Not known

EMR Application Pending

Bristol-Myers Squibb



EMR Application Pending




EMR Application Pending


Zoledronic acid


EMR Application Pending


Once-a-day oral controlled release form


EMR Application Rejected

Eli Lilly

Tetracyclic derivatives, process for preparation and use thereof

Not known

EMR Application Pending

Clause 21 of the proposed amendment bill omits Chapter IV A of the Patents Act, 1970 that deals with Exclusive Marketing Rights. A new set of provisions has been proposed in the Bill to protect the EMRs already granted. The pending applications for EMRs will be treated as request for examination under Section 11B. All EMR related infringement suits pending before the courts will be treated as patent infringement suits once the new law takes effect.

Compulsory licensing – the balancing act

The availability of medicines at affordable prices is a key health concern. It was this key concern that compelled the Government of India to augment the reach and scope of compulsory licensing in the Patents Act. The Patents Act, 1970 contained detailed provisions respecting compulsory licenses. But these provisions were never put to use. However, in view of the introduction of product patents, the Government of India has made compulsory licensing provisions further stringent. Any interested person can apply to the Controller of Patents seeking a compulsory license if the ‘reasonable requirements’ of the public with respect to the patented invention is not satisfied, or the patented invention is not available to the public at reasonably affordable price, or when the patented invention is not worked in the territory of India. An attempt has been made to explain the meaning of an otherwise vague expression ‘reasonable requirements’ in Section 84(7). However these explanations do not clarify clearly the situations in which an interested person can invoke compulsory licensing provisions, leaving the expression ‘reasonable requirements’ more or less ambiguous.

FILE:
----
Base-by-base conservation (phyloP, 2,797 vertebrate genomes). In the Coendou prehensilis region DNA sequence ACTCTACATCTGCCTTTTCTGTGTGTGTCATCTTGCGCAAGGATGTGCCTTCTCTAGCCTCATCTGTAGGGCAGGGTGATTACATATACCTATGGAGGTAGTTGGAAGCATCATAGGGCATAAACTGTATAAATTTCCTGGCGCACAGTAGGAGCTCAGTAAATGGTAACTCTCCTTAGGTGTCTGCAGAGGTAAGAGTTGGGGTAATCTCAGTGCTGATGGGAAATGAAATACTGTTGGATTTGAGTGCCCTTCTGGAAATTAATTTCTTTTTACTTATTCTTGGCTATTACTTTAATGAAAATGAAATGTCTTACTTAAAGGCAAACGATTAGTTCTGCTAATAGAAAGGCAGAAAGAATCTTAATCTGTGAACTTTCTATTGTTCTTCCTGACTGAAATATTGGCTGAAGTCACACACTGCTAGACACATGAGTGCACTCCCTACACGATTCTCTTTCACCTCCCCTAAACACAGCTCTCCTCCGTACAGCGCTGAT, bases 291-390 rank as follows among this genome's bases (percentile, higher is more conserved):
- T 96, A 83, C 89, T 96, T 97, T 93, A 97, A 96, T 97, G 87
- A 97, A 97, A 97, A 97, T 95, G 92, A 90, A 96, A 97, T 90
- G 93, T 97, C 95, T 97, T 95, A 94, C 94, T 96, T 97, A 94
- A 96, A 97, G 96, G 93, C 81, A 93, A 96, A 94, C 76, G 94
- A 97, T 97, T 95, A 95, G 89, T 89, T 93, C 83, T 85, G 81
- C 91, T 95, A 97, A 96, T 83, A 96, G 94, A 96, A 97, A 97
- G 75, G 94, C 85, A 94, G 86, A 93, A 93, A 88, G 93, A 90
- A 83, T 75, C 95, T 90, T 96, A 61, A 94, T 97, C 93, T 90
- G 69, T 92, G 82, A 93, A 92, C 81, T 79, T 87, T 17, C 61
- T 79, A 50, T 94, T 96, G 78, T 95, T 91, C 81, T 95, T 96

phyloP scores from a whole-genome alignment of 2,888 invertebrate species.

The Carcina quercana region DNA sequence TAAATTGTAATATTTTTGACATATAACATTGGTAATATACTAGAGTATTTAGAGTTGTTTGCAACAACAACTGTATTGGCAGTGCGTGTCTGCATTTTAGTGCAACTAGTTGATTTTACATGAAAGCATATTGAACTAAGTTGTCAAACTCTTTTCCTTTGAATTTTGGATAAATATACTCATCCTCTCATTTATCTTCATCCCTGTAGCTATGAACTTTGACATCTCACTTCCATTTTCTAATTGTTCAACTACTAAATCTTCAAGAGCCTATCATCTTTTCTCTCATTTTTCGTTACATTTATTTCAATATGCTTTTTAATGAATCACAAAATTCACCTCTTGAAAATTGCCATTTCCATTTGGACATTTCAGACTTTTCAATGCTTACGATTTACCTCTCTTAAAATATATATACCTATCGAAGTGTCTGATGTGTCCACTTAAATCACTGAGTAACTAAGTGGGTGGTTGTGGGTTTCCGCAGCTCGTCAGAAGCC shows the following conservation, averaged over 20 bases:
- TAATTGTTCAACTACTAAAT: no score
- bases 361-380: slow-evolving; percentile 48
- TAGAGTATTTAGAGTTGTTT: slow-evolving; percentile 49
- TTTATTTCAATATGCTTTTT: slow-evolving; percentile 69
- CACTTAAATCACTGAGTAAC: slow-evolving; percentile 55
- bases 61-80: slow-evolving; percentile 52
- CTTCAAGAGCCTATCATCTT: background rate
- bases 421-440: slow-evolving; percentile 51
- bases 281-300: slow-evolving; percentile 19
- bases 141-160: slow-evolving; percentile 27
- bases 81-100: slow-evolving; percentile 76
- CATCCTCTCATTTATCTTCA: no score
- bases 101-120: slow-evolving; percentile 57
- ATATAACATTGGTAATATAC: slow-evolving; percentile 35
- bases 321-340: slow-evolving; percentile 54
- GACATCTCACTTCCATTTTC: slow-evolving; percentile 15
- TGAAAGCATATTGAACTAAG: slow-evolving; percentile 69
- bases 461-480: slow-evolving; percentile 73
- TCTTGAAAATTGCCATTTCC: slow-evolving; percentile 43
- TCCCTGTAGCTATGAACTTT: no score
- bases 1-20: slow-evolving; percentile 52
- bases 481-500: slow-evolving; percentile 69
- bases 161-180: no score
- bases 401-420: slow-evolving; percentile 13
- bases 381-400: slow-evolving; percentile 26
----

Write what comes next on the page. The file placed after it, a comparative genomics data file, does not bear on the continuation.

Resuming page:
The Patents (Amendment) Bill, 2003 introduces a new section namely 92A in the principal Act relating to the grant of compulsory licenses for manufacture and export of patented pharmaceutical products in certain exceptional circumstances. This amendment is intended to implement Paragraph 6 of the Doha Declaration on the TRIPS Agreement and Public Health. According to this provision compulsory license will be granted to manufacture and export patented pharmaceutical products to a country, having insufficient or no manufacturing capacity in respect of that product, provided the applicant has obtained a compulsory license in that country for that product.

The provisions on compulsory licensing will have a bearing on the way the multinational pharmaceutical companies propose to do business in India after January 1, 2005. Making drugs available at affordable prices will be a key issue for multinational pharmaceutical companies. Those who do not have their own manufacturing units will need to enter into licensing arrangements with local counterparts. Indian pharmaceutical companies are likely to make use of the ambiguity in the provisions relating compulsory licenses. The sub-clauses (a) through to (e) of Clause (7) of Section 84 are adequately ambiguous, giving the Indian companies the scope to use it to their advantage.

Parties aggrieved by the grant as well as the refusal of EMRs have filed cases at the High Court setting the scene for a large number of potential product patent litigations.


The scene has been set in India for an interesting era in the national patent system. The decade ahead will witness a vibrant phase of dialectics that will hopefully contribute to the emergence of a patent system capable of absorbing the often conflicting interests of the stakeholders – the Indian and the multinational pharmaceutical companies, the patent administration system and judiciary and the people of India.

The content of this article is intended to provide a general guide to the subject matter. Specialist advice should be sought about your specific circumstances.